Consonants naming convention
During your reading of the various descriptions of English consonants you may have noted a pattern in the way each consonant sound is described. By convention each consonant is described in relation to three parameters, in the following order:
- place of articulation
- manner of articulation
To consolidate our understanding of these important features, we provide the following summary explanations.
Voicing refers to whether or not the vocal folds are vibrating during the production of the consonant. If they are not vibrating the sound is voiceless and if they are vibrating then the sound is voiced.
Place of articulation
This refers to the place in the vocal tract where the two articulators come together. So, for example, bilabial means that the two lips come together, labiodental means that the lower lip moves to make contact with the upper incisors, and alveolar means that the tongue tip moves towards the alveolar ridge. We have seen that there eight places of articulation for English consonants:
When two sounds have the same place of articulation, they are said to be homorganic. For example, the oral sound /p/ and the nasal sound /m/ are both articulated with the lips, i.e. they are bilabial. They are, therefore, homorganic consonants. Similarly, the two sounds /s/ and /d/ are both articulated on the alveolar ridge. They too are homorganic.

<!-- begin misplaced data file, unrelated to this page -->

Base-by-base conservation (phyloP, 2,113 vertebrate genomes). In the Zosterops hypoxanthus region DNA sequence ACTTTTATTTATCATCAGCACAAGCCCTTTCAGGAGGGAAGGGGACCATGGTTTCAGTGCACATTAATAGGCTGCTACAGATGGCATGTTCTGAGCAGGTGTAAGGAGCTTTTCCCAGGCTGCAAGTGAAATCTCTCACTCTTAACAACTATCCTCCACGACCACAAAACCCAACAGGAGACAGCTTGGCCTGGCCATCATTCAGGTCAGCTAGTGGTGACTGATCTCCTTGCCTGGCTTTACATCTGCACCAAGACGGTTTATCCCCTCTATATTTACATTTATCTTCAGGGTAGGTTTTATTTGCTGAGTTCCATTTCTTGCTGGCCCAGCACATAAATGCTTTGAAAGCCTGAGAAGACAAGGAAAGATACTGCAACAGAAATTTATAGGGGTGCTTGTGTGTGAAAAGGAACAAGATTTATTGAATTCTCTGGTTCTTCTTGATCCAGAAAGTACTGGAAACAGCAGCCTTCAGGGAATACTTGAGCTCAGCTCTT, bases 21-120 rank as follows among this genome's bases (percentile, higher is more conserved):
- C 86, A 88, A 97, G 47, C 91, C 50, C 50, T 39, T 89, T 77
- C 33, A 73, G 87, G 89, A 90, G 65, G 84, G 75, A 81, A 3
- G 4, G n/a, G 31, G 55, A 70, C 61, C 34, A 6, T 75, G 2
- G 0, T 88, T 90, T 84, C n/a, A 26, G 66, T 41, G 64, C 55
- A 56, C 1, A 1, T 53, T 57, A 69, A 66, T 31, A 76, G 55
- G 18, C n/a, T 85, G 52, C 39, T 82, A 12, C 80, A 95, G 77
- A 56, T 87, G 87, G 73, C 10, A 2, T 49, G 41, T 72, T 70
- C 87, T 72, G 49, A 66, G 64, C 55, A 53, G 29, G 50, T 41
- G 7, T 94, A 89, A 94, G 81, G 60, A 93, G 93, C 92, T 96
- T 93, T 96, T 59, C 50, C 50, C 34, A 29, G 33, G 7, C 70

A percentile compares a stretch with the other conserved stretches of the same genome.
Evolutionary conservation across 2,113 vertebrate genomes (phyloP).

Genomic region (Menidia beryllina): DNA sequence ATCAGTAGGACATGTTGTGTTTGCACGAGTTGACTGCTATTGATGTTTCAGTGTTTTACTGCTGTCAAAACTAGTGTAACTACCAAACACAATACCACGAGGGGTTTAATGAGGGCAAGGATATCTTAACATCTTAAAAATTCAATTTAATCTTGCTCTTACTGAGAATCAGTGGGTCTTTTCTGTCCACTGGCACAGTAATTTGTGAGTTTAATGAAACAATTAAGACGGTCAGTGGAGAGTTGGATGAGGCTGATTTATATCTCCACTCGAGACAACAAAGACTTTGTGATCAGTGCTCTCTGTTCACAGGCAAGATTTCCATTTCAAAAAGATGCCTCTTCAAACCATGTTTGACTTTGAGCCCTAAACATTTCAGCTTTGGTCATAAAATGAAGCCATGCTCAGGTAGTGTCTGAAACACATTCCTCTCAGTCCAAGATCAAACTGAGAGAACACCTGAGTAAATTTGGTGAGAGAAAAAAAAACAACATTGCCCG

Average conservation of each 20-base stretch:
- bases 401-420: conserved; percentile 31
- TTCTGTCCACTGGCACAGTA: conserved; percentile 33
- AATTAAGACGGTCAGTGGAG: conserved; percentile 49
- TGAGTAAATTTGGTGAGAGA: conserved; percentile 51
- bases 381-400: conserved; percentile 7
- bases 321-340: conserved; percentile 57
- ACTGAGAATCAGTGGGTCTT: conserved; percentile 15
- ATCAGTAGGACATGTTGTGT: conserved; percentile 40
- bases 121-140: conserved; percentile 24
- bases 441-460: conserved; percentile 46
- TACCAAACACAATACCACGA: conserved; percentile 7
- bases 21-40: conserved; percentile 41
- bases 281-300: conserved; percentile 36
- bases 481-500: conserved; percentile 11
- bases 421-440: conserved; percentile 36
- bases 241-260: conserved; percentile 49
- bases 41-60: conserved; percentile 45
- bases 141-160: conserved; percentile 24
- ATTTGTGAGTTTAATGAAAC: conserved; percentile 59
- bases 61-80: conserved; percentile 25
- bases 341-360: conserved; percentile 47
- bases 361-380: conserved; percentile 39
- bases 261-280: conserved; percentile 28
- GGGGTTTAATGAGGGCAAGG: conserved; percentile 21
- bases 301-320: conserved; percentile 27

This indicates the type of contact that is made between the two articulators. For example, the articulators could fully stop the flow of air out of the mouth before subsequently releasing it explosively, i.e. a plosive. Another example is where the two articulators approximate closely such that turbulence or friction is created, i.e. a fricative. We have noted five possible manners of articulation in English:
Using the parameters of voicing, place and manner we can apply these to any consonant in order to provide a three-part label. Table 14 shows some examples.
|voiced alveolar nasal
|voiceless labiodental fricative
|voiceless bilabial plosive
|voiced palatal approximant
|voiceless post-alveolar affricate
Table 14. Example 3-part labels for English consonants.